Misery loves company.
If you go by this motto, then, sure, the New York Jets and Michael Vick should be love at first sight.
But if Vick signed with the decadent franchise, it'd be a shotgun wedding. The two might have a steamy relationship early on (meaning buckets of media coverage), probably a few cute kids resulting from unprotected and reckless intimacy (i.e. a few golden wins), and possibly hope for a long-lasting healthy marriage, but the realistic, nonobstructed New York sporting fanatics out there know an unholy union between the Jets and Vick would never last, like many a shotgun wedding.
In place of a loving marriage would be a sullied matrimony where one party mentally and verbally abuses the other until the whole experiment ends in tears.
And if Vick signed with the Jets, it would indeed be an experiment -- and the Jets need to stop experimenting. The wildcat offense and Tony Sparano failed. Don't expect to see either the system being widely adopted or the offensive coordinator helming a franchise anytime soon.
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Tim Tebow failed. He only undermined Mark Sanchez and added little value that a low-profile, undrafted special teamer from Appalachian State University couldn't have given the Jets.
Santonio Holmes failed. While he's electric when healthy, he's missed 18 games in three seasons with the Jets and has been nothing short of an unremitting clubhouse parasite.
While the Jets have been experimenting with their offensive stars and system, their offensive line has been porous and their rushing defense is 29th in the NFL. Sanchez, maker of many unwise throws and victim of the team's abysmal O-Line, will be gone next season.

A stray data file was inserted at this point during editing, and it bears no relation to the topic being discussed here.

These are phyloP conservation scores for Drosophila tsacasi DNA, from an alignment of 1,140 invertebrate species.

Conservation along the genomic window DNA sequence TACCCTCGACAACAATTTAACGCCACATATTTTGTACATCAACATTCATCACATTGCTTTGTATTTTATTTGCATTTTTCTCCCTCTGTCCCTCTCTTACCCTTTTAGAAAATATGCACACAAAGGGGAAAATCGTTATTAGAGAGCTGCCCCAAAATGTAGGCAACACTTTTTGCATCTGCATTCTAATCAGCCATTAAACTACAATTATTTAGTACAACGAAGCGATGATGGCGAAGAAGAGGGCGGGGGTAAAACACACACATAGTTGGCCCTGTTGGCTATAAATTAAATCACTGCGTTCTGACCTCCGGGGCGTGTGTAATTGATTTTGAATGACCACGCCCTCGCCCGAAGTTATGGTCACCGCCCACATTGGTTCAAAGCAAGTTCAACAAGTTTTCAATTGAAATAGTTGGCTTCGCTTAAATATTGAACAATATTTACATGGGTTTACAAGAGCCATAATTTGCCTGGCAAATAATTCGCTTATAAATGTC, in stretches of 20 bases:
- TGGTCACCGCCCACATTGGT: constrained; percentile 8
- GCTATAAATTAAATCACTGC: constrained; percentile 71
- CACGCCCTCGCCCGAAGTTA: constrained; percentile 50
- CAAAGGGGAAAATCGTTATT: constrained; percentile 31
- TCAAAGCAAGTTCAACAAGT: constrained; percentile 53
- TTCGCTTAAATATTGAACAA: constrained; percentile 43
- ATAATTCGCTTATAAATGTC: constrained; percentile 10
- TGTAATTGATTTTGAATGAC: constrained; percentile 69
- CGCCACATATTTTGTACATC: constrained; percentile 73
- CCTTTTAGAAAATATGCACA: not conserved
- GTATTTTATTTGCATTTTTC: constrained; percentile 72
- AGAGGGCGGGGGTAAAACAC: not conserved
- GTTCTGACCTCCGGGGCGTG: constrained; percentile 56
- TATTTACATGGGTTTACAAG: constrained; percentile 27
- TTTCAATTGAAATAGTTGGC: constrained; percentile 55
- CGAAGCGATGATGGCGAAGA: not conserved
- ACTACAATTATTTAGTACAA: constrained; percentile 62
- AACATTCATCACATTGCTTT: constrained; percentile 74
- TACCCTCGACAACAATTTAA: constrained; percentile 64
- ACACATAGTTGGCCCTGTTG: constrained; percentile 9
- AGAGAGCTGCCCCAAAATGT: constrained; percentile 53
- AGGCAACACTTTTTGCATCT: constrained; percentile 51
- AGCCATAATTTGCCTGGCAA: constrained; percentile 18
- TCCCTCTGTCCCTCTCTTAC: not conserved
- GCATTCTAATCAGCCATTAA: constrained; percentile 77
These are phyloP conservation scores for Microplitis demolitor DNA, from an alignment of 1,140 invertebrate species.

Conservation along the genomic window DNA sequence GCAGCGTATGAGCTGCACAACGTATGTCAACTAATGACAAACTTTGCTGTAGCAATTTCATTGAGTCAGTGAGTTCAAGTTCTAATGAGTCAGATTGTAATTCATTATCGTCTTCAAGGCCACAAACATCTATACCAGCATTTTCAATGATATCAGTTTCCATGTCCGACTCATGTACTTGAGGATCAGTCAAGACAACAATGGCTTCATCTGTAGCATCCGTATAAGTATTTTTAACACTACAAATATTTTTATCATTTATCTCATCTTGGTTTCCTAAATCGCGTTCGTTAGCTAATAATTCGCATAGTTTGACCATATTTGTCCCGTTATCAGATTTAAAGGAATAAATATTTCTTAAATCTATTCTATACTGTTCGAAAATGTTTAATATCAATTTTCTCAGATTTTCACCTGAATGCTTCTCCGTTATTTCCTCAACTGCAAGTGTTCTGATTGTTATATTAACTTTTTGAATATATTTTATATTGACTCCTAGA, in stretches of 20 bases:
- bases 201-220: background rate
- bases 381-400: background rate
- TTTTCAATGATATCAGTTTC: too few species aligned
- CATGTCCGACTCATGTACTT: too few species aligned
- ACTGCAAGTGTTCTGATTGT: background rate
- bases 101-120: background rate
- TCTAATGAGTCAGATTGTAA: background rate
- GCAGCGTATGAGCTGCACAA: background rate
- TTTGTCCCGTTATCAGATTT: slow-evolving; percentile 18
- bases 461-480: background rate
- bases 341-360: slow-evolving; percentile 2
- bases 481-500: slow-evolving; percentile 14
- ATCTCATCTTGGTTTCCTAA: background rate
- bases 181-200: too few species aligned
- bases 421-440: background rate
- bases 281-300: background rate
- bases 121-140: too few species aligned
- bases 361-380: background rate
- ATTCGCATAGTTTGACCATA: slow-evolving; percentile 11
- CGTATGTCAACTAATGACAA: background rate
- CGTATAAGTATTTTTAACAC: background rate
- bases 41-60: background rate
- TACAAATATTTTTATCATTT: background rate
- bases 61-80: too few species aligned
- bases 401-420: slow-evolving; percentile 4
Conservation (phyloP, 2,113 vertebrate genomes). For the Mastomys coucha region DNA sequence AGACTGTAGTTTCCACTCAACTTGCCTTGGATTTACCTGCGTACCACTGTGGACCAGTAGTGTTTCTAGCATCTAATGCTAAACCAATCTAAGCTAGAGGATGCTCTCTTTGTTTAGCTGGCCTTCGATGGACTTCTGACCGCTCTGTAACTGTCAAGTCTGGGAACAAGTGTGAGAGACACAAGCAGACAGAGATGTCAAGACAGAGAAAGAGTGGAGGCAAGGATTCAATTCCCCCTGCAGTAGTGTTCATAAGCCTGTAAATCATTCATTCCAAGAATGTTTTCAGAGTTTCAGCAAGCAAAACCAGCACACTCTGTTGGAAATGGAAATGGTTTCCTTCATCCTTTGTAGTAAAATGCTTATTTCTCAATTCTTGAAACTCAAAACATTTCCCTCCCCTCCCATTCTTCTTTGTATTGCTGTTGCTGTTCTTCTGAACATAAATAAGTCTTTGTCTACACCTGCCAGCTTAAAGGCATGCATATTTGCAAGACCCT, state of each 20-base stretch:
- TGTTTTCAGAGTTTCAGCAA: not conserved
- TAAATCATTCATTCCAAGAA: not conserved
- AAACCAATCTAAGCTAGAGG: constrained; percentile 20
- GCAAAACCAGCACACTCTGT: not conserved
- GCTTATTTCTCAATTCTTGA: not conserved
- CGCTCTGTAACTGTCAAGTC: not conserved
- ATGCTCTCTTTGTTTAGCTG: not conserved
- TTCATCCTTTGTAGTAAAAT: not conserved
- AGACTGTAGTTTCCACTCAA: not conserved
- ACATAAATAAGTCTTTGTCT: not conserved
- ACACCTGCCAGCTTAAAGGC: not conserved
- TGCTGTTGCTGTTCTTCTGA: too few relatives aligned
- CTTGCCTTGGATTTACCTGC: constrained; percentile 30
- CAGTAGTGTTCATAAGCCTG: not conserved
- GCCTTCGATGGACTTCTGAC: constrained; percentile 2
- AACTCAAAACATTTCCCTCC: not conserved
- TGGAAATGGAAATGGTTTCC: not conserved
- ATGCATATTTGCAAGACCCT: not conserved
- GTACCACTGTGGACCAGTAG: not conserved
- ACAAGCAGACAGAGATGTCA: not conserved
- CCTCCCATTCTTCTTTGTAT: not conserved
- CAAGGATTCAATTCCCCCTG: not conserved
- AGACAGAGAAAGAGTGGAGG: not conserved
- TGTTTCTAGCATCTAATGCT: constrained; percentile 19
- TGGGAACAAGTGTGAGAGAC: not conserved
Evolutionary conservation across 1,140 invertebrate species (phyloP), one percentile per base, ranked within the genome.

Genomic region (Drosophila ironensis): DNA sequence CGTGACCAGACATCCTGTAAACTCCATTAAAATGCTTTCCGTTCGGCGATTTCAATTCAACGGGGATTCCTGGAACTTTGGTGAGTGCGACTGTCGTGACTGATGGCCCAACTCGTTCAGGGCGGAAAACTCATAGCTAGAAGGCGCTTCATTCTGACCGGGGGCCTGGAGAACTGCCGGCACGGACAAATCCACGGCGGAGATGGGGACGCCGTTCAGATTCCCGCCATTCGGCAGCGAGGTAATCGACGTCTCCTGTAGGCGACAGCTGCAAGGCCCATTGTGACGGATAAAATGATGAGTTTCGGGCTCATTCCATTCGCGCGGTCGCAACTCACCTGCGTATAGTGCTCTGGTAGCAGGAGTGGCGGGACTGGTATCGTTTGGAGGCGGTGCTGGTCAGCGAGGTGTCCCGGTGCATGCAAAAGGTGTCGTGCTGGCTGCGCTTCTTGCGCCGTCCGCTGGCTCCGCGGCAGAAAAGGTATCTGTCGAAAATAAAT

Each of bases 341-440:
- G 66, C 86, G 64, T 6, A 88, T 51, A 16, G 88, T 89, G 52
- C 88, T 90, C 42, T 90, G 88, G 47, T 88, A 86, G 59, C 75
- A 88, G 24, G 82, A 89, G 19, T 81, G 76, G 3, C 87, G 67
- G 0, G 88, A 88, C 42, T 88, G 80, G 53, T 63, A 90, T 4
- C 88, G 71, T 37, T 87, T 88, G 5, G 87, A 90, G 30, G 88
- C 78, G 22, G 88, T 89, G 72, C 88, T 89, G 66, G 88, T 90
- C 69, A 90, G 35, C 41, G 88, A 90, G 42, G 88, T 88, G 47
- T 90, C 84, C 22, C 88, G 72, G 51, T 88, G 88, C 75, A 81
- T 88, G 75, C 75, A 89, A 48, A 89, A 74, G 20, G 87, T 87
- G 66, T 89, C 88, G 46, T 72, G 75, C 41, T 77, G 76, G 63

Vick should not be the man to replace him. In a replacement quarterback, the Jets should look for a stable gunner who knows how to protect the ball, an essential trait Sanchez never truly mastered. Vick is not this guy. He's exciting, which probably has Jet fans salivating, but he's also turnover- and injury-prone. Before the injuries mounted, Vick ranked 25th in completion percentage and 23rd in QB rating. He's not the natural passer the Jets need. Worse, there's no assurance Vick won't turn the ball over as often as he did this year with the Philadelphia Eagles: nine interceptions, 10 fumbles. At this point, Jets fans should vomit at the thought of another turnover-addled passer.
After suffering a slew of concussions, Vick should join a franchise that guarantees him protection. Sanchez was battered before he even stood a chance on many dropbacks. It may be too daunting of a task for the Jets to drastically overhaul their line in one season. There's no guarantee Vick wouldn't be similarly mauled if he lined up in back of a Jets center next year.
Michael Vick and the New York Jets would never last. It's a relationship that's destined to fail almost as quickly as the New York media will trumpet it as the best thing that's ever happened in the tristate area.
Once you have watched enough Jet football, you know if a decision makes no sense for the team, then it'll most likely happen. That's the Jet way. Media sideshow over on-field victories. I know I'll be anxiously awaiting the save-the-date card for the big event.